- Have two representatives of the organization present so that they can take turns speaking about the organization. While one is speaking, the other can listen and observe the candidate’s reactions, fill in gaps in understanding, or change the pace or direction of the meeting for better rapport.
- Discuss the role of the board in general and in your organization. For example, a conversation about the distinction between governance and management may be appropriate. After the candidate accepts the invitation for board membership, these issues should be discussed in detail, but for now, you should clarify any confusion about the board’s responsibilities and roles in your organization, and you should cover the points contained in the board member’s agreement.
- Keep in mind an alternative role the prospective board member could play should it become evident that a board role is not appropriate at this time (e.g., given time requirements, contribution expectations, expertise needed, etc.). More appropriate roles might be advisory committee member, volunteer, donor, or future board member.
- Persuasion is twice as much listening as talking. Respond when appropriate, paraphrase for clarification, and draw connections between your prospect’s interests and your nonprofit’s mission. Be responsive to the candidate’s ideas and concerns.
- Know the reasons why board candidates want to join boards.These include, among others, that the candidate:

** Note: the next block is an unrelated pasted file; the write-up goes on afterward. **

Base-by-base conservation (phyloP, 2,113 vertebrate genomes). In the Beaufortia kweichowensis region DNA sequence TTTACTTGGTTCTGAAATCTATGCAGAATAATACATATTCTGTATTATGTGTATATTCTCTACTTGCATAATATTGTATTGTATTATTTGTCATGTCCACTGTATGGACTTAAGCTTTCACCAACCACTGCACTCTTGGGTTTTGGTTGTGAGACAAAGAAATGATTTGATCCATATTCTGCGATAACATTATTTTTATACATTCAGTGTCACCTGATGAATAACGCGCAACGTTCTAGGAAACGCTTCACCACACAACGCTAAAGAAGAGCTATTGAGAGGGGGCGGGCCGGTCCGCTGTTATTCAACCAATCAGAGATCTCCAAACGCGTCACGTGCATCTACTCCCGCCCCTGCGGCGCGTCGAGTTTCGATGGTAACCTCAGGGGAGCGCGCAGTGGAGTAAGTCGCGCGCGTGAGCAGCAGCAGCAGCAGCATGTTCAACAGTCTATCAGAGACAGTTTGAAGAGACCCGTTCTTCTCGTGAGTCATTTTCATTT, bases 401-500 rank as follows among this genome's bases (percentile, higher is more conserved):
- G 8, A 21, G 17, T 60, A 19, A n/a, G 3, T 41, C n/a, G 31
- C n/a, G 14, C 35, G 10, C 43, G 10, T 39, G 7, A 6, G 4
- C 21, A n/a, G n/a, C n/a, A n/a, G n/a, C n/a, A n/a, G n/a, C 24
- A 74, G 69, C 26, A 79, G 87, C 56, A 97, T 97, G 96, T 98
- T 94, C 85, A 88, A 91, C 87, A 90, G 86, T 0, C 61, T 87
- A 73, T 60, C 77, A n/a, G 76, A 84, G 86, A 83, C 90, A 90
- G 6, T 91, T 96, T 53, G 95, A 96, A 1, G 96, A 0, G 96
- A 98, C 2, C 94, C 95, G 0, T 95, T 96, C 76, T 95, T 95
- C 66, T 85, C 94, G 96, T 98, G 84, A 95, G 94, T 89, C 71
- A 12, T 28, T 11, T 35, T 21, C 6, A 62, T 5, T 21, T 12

- relates to the mission of the organization;
- desires to make a contribution to the nonprofit sector and to society;
- is inspired by a dynamic leader;
- wants to meet and network with others involved in the organization;
- believes serving on the board is a way to advance professionally;
- wants to build new skills and learn about new areas;
- finds board service more fulfilling than his/her own career.
Note: The reasons board members stay on boards may differ from the original motivation. For instance, the prestige of serving on a particular board or admiration for a chief executive may pale with increased devotion to the mission of the nonprofit.
It also results from interest in candidates from “new” categories, for example, young adults in their thirties who view board service as a way to gain career-enhancing skills.
After a series of meetings with board candidates, the committee on governance and leadership development decides
- who will make a follow-up call to assess possible interest on the part of the candidate;
- who will complete the Prospective Board Member Recruitment Worksheet reporting on the meetings and consequent recommendations.
After all individual cultivation meetings have taken place, the committee on governance and leadership development narrows the number of prospective board members and submits the list of names with important characteristics and resumes for each candidate to the board for consideration. This is done annually or as special need arises.
NEXT MONTH: Orienting Board Members—New and Old